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  • Writer's pictureSofias Country Gardens

The veg are coming...

8th of July 2019

This year I have a feeling that everything in the kitchen garden has been late. This may or may not be an objective truth, as I do recall complaining about the same thing in previous years. Perhaps a more accurate statement would be that last year the vegetables came on early due to the supernaturally warm weather, and this year things have returned to normal. Throughout June this year, temperatures have ranged between 10°C to 20°C with a lot of rain and wind.

Spinache grown among sweet corn

Ladybug on spinach

Luckily for me spinach actually likes lower temperatures and lots of rain, so it was a good thing that I planted some this year. As spinach tends to bolt - that is go into flower too early - in warm weather I haven't grown it for some years since the last time I did it just went to seed. This year we could start harvesting it from the week before midsummer (mid June) and continue doing so for a month. In the end though, it started flowering and it was time to harvest the rest. I love growing vegetables, but I really dislike harvesting. It is just the most tedious job in the world! Happily my kind youngsters made a home visit and helped me with the job, so while they picked the spinach I processed it. Wash for buggs and sand, quick boiling, mixing it to a bright green pulp, and in to the freezer for winter usage. Perfect!

Darling youngsters doing the hard work

Processing for the freezer

Spinach harvest

This year I planted the spinach between the corn seedlings, as I knew it would be over before the corn really start to grow and need more space. Double cropping is a method of increasing yield from a small patch that I have been using for some time. I start out with an early cropper and then harvest it and give over the space to something else. I did the same with the Swedes, Brassica rapa Purple Top White Globe, and planted them between the carrots and the beetroots. In the end of the first week of July it was time to harvest these too. Half of them we ate freshly oven roasted, and the rest I peeled, cut into pieces, boiled quickly (about 3 minutes) and put in the freezer. I find that it is best to freeze them separately and only bag them once frozen, as shown in the picture below.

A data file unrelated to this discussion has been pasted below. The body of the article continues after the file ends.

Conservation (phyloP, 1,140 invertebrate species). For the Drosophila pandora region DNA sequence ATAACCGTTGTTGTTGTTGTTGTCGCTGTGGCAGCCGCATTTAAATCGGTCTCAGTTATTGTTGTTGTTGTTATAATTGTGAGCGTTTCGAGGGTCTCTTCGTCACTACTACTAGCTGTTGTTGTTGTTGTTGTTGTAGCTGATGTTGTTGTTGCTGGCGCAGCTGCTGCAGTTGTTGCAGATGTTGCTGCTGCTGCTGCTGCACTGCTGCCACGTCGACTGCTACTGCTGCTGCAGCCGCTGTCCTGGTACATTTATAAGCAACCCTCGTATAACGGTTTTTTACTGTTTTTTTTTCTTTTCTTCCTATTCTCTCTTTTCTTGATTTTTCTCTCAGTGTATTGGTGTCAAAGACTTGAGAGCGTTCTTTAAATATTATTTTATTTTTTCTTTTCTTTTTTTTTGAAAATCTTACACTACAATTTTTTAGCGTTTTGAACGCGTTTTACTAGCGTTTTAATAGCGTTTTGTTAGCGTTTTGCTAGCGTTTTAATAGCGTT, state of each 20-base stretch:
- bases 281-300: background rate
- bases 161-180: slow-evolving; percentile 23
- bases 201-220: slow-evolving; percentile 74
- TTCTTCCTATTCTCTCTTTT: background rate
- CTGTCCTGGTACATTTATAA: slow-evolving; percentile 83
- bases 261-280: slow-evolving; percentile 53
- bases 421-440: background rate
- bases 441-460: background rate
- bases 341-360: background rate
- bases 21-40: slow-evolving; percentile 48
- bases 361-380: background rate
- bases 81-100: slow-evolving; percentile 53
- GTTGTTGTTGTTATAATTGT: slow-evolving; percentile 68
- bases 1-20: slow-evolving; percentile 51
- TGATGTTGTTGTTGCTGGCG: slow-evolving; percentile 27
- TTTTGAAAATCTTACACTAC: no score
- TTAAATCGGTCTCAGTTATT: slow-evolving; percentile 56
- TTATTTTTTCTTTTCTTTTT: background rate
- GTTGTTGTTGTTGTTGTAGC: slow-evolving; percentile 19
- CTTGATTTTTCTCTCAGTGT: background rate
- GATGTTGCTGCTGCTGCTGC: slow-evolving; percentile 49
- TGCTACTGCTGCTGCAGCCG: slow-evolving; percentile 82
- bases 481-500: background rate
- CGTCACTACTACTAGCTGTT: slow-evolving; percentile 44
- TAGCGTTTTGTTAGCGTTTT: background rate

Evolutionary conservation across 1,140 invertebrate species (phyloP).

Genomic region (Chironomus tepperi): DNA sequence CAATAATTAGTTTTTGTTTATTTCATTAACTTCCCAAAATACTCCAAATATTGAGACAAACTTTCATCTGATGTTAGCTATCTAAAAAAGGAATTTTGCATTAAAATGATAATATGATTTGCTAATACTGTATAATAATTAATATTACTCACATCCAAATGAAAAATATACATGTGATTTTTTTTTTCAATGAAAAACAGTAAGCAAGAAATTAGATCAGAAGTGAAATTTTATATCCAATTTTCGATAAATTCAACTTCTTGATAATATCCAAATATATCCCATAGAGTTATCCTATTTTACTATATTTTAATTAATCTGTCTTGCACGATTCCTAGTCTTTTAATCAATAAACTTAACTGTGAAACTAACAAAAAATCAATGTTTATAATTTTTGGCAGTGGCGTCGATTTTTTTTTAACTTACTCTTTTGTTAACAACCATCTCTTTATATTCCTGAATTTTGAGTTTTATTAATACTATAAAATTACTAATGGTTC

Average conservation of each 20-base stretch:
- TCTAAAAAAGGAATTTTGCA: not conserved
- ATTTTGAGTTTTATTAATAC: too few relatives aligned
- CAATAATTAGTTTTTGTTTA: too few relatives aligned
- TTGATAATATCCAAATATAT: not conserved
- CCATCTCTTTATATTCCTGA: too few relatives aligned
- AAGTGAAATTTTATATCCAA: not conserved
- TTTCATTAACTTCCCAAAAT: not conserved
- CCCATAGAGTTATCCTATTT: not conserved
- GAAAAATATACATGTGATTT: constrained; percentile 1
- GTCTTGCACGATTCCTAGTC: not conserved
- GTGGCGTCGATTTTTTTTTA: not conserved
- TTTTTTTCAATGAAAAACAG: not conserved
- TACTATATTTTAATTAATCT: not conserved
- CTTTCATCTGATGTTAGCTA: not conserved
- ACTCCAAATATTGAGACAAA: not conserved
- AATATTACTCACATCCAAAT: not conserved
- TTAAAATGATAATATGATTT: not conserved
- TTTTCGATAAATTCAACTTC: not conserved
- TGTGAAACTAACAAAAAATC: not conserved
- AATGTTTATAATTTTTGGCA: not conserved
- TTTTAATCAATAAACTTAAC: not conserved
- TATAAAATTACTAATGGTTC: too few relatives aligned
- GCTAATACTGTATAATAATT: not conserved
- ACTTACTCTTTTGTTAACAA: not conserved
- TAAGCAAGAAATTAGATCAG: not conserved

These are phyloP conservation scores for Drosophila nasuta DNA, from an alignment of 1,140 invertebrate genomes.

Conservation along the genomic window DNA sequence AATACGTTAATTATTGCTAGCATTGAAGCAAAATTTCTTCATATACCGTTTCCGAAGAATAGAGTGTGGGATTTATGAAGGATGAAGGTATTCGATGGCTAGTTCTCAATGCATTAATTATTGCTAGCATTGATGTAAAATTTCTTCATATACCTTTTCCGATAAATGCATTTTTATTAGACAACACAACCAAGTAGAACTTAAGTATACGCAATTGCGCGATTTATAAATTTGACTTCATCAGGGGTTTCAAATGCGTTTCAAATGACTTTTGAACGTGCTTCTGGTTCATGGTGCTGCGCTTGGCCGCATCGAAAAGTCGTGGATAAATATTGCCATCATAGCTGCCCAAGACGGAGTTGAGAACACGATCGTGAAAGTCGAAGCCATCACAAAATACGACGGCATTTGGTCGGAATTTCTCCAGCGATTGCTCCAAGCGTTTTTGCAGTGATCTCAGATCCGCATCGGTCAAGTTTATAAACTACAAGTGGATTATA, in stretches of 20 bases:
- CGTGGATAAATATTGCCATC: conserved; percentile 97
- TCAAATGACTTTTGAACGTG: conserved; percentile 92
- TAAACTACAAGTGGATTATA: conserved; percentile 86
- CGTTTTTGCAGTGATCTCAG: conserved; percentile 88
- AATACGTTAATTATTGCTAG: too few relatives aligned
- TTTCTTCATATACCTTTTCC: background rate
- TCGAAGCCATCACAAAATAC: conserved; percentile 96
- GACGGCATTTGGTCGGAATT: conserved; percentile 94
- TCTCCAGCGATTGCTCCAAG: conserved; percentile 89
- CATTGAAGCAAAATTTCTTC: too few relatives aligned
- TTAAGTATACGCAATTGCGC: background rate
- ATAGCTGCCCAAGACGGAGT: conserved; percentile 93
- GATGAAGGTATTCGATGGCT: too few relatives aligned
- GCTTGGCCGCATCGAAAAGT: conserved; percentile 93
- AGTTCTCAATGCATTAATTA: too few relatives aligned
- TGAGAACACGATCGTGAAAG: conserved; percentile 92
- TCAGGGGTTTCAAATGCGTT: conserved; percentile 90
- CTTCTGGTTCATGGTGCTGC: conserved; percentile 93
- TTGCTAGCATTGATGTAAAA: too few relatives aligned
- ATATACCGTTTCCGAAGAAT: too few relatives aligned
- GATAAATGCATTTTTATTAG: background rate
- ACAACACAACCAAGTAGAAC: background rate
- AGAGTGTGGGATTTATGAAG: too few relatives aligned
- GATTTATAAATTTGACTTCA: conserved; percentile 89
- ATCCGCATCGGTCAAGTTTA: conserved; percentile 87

Swede Brassica rapa Purple Top White Globe

Freezing in the swedes

In the space where the swedes were grown, I then planted beetroot seedlings. This is a precarious business, the re-planting of beets. Sometimes it works, but often it doesn't regardless of how much care I take to avoid disturbing their tiny and fragile hair-like root system. Afterwards I mulch the space in between the rows with grass clippings, and keep watering morning and night to give them the best chance of survival.

Alma the scarecrow

Carrots and onions

Other things I'm growing this year are green and yellow courgettes, kale, cauliflower, peas, beens, blue sweet corn and leaf celery. The celery project is great fun, as it is this years new thing. Each year I try to grow something that I haven't grown before just to keep expanding my horizons, and this year it is celery of the variety Golden Self Blanching. They say that celery is a great companion for cabbage and kale as it is supposed to keep white butterflies at bay, but no such luck in my garden I'm afraid... the few purple kales I planted in between have already been attacked. Never mind, it is all in the process and always interesting to have tried something new.

Celery Golden Self Blanching

Green courgettes

Another potential failure is the Hopi blue sweet corn that although it is coming along nicely, probably won't have time to mature before summer is over due to the bad weather we have had. Alas, it is worth a try as the kernels are gorgeous if it succeeds! In the background you can see the roofing project on the old farm house that is still going on. I hope that too will be ready before summer is over!!

Hopi blue sweet corn

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